by Kristina Ingrouille, UW-Stout Dietetic Intern
The fall signals the start of a two month long holiday food fest, starting with Halloween and ending with New Year’s celebration. In addition, people tend to be less active during the colder months. General weight gain during the holiday season was once thought to be five to eight pounds; however, studies show that the typical weight gain for an individual is around one pound. This pound can be difficult to lose throughout the year and can add up over a number of years.
Many people will focus on losing weight during the holiday season, but it may be more realistic to set your sights on maintaining your current weight. This can be achieved by balancing what you eat with regular exercise. Eating more calories than you burn causes weight gain.
Holiday season stress is one factor that can trigger the desire to eat more. Eating high fat and calorie dense foods triggers chemical reactions in the brain. This can cause the brain to release endorphins, which for a short period of time makes you feel satisfied but can lead to cravings and eating more. Planning ahead before going to a gathering can help with self-control and ease the stress of deciding what to eat.
There are many tips that can help an individual avoid overindulging at holiday parties.
• Maintain a regular eating schedule. Skipping meals can cause blood sugar levels to drop and may result in overeating the rest of the day.
• Avoid going to a holiday party hungry. Eat a healthy snack such as fruit or veggies before heading out. This helps in reducing the chance of overeating and choosing less healthy options at the party.
• Take a stroll to see what foods are at the party before filling up the plate. Plan ahead what item to bring. Select a nutritious lower-calorie option such as vegetable tray and dip or Pumpkin Tomato Bisque recipe (listed below).
• Take smaller portions. Many times a smaller plate will help, but be careful not to overload the plate.
• Take a larger amount of vegetables (almost half the plate).
• Chew slowly and take smaller bites. This helps the brain and stomach to feel full faster and lessen the chances of overeating.
• Listen to your body! Wait twenty minutes before going back for seconds. Many people ignore satiety, which is the body’s cue of feeling full.
• Take the food or yourself away from the table when done. Grazing adds extra calories to the daily intake.
• If you overindulge one day, try to eat healthy and calorie-conscious the next day. This will help to get back on track with your normal eating routine.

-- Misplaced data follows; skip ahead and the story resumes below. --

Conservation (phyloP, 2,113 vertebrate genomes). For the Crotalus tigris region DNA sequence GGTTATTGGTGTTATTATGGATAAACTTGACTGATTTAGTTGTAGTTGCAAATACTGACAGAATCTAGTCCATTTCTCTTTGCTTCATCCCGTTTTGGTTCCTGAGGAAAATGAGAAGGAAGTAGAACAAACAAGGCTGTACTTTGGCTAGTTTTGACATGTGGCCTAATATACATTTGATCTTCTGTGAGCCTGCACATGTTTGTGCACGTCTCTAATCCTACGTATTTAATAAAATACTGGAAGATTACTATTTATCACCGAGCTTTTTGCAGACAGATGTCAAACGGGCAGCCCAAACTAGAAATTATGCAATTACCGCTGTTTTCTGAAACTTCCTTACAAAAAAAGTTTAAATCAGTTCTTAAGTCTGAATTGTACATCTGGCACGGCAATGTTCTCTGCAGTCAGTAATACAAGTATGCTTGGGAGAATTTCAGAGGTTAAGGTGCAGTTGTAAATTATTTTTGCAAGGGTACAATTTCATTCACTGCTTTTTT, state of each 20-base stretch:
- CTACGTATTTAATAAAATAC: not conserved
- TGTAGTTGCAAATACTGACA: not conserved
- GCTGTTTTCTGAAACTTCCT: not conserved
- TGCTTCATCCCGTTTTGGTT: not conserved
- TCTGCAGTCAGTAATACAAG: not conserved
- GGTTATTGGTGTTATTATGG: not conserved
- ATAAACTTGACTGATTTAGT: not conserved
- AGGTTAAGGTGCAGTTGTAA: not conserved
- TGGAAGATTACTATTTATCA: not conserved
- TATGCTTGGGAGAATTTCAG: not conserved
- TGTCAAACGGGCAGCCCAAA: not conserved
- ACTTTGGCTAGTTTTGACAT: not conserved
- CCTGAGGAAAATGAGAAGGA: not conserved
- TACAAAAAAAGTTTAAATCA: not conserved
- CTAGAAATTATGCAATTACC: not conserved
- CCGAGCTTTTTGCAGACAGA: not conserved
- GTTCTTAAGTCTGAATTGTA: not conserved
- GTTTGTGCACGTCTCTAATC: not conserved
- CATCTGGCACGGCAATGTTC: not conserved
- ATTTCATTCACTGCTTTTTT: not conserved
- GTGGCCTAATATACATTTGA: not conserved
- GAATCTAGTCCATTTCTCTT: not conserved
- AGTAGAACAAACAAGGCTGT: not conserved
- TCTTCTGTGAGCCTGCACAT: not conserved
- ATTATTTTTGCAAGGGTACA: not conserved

• Make mashed potatoes with low-sodium chicken broth and evaporated skim milk for added moisture and creaminess. Hold the butter, and no one will know!
• For glazing vegetables use pineapple or orange juice thickened with corn starch to sweet potatoes and carrots; adding pumpkin spice gives a festive flavor.
• Use half the sugar in pumpkin pie recipes and substitute brown sugar for white sugar, which adds more flavor.
• Use light or fat-free whipping cream, or hold the whipped cream altogether to save on the calories.
• Applesauce and plain low-fat yogurt can substitute fat in most recipes. If the recipe calls for ½ cup of butter, replace ¼ cup butter with unsweetened applesauce.
• Mashed ripe bananas can be used as a fat replacement in carrot or banana cake or muffins. Replace half the amount of the fat with mashed bananas in the recipe.
• Prune-based fruit puree works well in place of butter in chocolate, spice, or carrot cakes.
• Baby foods can be good fat substitutes in dishes that have similar flavors.
• Two egg whites can replace one whole egg in a recipe. This can save more than 10 grams of fat and 100 calories.
• Replace heavy cream or whipping cream with evaporated skim milk.
PUMPKIN AND TOMATO BISQUE
Yield: 8 servings
3 TBSP butter OR 3 TBSP vegetable oil
1 large onion, chopped
28 oz. can whole tomatoes w/ juices
4 cups freshly made pumpkin puree OR 4 cups
canned pumpkin puree
3 cups chicken stock (3-4 cups)
1 red pepper puree garnish (optional)
1 TBSP maple syrup or honey
Salt to taste
1. In a 10-inch skillet, melt the butter or heat oil over medium-low heat. Add the onion and sauté slowly, stirring often, until limp but not brown, 6-7 minutes. Stir in 3 cups stock and let simmer, partially covered, about 15 minutes.
2. Pour the tomatoes with their juice into a food processor. Add the maple syrup or honey and puree. Add the pumpkin, and buzz again. Strain the stock, and add the strained-out onions to the processor. Buzz again, and, if an extra smooth soup is desired, put through a power strainer.
3. Add the tomato-pumpkin puree to the stock. Season with the salt. Reheat, and serve very hot. Garnished with red pepper puree if desired. Serves 8-10
Kristina Ingrouille is a UW-Stout Dietetic Intern working with the Eau Claire County WIC Project.
Information received from:
Recipe from www.recipe source.com